- The Washington Times - Thursday, December 21, 2000

Five fugitives added to bombing indictment

NEW YORK Five more fugitives were indicted yesterday in the 1998 bombings of two U.S. embassies in Africa, raising the number of accused to 22.

The indictment portrayed the five new defendants as key members of a terrorism group reputedly led by exiled Saudi millionaire Osama bin Laden, who is accused of being the ringleader of a worldwide conspiracy targeting Americans.

The amended indictment also charges a defendant already in custody, Mamdouh Mahmud Salim, with attempted murder and other counts in an attack on a guard at a federal jail in New York. The guard was critically injured Nov. 1 when he was stabbed in the eye with a comb that had been filed down to a point.

Salim, 41, already was charged with conspiracy in the international plot to kill Americans. He pleaded not guilty yesterday to the new charges.

Palm Beach ballots are returning home

TALLAHASSEE, Fla. More than 430,000 ballots began the 400-mile truck ride back to Palm Beach County inside a rental truck yesterday.

Among the county's ballots stored inside 166 metal boxes and three brown cardboard boxes were the 30,000 at the center of last month's recount dispute between George W. Bush and Vice President Al Gore.

Circuit Judge N. Sanders Sauls ruled that they and another batch from Miami-Dade County that machines read as having no marked preference for president would not be divined for voter intent, and Mr. Bush eventually won Florida's 25 electoral votes.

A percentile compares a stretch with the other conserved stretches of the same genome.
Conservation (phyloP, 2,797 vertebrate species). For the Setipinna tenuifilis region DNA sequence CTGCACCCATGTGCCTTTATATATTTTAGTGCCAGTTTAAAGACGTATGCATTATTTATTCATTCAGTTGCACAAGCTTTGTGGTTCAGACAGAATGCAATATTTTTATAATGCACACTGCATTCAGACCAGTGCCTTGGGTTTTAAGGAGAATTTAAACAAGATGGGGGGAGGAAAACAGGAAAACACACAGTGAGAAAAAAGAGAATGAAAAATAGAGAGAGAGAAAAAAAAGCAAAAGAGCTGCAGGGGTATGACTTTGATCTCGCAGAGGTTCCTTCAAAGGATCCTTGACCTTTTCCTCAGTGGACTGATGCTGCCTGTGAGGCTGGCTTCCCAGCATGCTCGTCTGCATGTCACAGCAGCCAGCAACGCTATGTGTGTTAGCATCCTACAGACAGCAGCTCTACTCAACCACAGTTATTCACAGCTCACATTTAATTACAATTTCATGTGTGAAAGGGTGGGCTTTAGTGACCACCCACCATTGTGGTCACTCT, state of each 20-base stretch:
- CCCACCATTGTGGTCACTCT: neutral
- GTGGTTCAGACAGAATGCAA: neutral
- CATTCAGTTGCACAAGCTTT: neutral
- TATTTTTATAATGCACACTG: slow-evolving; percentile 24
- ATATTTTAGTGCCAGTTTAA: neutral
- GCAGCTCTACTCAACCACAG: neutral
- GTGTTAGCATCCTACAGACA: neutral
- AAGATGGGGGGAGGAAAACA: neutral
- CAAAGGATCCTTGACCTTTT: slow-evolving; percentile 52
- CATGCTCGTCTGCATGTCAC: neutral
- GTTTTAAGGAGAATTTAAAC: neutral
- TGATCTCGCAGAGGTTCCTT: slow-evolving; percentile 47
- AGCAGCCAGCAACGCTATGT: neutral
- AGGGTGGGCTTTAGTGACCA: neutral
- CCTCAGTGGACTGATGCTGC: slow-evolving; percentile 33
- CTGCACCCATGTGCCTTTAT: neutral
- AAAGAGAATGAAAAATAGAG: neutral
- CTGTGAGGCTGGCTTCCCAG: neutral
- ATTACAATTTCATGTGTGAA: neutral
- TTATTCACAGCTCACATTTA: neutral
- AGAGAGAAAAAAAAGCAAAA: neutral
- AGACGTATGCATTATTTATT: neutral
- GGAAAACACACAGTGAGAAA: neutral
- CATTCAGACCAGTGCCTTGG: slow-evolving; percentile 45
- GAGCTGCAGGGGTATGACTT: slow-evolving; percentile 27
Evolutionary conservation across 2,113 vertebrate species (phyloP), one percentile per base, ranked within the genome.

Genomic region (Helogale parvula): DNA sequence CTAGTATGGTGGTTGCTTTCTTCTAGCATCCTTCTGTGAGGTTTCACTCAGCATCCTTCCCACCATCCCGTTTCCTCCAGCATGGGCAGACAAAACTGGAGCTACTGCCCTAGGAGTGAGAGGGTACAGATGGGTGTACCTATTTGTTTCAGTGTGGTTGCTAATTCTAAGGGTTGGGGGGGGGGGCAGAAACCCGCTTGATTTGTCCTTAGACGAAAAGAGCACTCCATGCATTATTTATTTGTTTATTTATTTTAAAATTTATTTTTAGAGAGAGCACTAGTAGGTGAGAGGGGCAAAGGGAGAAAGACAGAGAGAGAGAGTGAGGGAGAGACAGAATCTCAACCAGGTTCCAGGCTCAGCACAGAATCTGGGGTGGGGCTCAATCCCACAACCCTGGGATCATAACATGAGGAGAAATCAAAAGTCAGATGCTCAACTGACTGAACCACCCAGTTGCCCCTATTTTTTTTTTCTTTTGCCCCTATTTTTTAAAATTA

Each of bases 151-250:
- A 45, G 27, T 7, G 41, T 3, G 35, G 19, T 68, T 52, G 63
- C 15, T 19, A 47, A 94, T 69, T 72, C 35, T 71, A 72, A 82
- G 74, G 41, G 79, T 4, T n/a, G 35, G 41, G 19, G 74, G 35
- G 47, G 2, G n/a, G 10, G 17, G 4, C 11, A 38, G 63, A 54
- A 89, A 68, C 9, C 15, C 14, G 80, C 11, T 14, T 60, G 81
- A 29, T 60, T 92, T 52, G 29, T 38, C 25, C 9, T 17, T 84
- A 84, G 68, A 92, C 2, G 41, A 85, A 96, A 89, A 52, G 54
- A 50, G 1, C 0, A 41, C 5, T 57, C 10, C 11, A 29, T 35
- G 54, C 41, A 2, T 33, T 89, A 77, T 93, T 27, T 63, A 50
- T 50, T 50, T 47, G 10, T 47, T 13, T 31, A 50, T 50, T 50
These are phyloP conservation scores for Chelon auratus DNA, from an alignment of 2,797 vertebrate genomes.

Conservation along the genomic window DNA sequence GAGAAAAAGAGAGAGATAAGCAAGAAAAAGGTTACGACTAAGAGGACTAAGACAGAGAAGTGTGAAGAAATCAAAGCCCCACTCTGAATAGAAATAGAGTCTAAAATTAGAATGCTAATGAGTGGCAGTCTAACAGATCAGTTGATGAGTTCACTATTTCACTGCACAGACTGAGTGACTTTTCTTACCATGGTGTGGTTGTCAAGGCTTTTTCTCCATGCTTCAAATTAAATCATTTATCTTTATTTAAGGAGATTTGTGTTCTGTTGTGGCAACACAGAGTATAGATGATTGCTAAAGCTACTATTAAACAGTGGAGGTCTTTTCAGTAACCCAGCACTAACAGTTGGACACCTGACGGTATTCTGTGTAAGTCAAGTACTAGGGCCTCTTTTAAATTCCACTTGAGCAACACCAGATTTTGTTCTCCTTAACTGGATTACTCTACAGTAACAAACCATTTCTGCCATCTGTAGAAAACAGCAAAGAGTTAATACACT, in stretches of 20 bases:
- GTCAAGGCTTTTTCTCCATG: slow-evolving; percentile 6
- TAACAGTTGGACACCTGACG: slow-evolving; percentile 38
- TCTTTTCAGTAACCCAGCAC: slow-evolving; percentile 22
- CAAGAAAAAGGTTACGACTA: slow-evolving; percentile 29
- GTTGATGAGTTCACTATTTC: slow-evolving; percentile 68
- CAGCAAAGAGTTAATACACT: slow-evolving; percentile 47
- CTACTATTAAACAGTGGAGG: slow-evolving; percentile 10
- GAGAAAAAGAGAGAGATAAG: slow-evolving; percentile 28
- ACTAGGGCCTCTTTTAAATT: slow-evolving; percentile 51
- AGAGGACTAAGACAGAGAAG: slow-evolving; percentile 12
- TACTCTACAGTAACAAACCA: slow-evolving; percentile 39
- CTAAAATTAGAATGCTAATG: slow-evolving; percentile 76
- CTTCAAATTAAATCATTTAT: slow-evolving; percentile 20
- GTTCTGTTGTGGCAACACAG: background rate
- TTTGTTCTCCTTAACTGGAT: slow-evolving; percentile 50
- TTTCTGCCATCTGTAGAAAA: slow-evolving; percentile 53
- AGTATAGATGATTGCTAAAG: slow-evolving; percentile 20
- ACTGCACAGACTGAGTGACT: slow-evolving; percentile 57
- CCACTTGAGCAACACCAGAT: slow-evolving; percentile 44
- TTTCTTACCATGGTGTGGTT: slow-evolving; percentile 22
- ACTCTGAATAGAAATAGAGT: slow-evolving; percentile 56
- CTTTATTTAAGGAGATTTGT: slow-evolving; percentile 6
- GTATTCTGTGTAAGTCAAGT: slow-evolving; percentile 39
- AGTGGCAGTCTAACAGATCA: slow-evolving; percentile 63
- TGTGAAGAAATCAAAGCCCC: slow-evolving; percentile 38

Miami-Dade's ballots are to leave Tallahassee today.

Report: Giuliani, wife work on divorce terms

NEW YORK Mayor Rudolph W. Giuliani has filed for divorce from actress Donna Hanover in a move long expected since the couple's public breakup during Mr. Giuliani's aborted U.S. Senate campaign earlier this year.

The New York Daily News yesterday, citing sources, said Mr. Giuliani officially filed for divorce and was negotiating terms of the split with his estranged wife before Acting State Supreme Court Justice Judith Gische.

The couple has two children, Andrew, 14, and Caroline, 11.

"I have no comment," Mr. Giuliani said yesterday. "All that, I consider private and I'm not going to discuss it."

Mrs. Hanover had no comment yesterday, and lawyers for both parties also declined to comment.

Suspect in slayings taken after standoff

LAKE PROVIDENCE, La. One of the FBI's Top 10 most wanted a man suspected in at least four slayings was captured yesterday after barricading himself in his father's home in a standoff with police.

Jesse James Caston, 35, who has been featured twice on "America's Most Wanted," was armed but surrendered peacefully after negotiating by telephone with SWAT team members and his father, James.

"I've been in hell," Mr. Caston told reporters as he was escorted to jail in shackles.

Mr. Caston was wanted in the slayings of James B. Kelly, 59, and his son, James M. "Bubba" Kelly, 37, who were found shot to death Monday on a Mississippi River levee.

Technical snag halts Jupiter observations

PASADENA, Calif. NASA suspended the Cassini spacecraft's observations of Jupiter yesterday because of a problem with a maneuvering system.

Cassini had been sending back images and other scientific data about Jupiter as it moves toward Saturn and its moon Titan on a $3.4 billion, U.S.-European mission.

Observations were halted after one of the spacecraft's four "reaction wheels" began to fail, causing Cassini to switch to a different maneuvering system.

The problem surfaced Sunday when the No. 2 reaction wheel began to need extra force to turn, and the spacecraft reacted by automatically switching from electricity to hydrazine fuel to maneuver. That hydrazine must be conserved for the primary mission at Saturn, according to officials.

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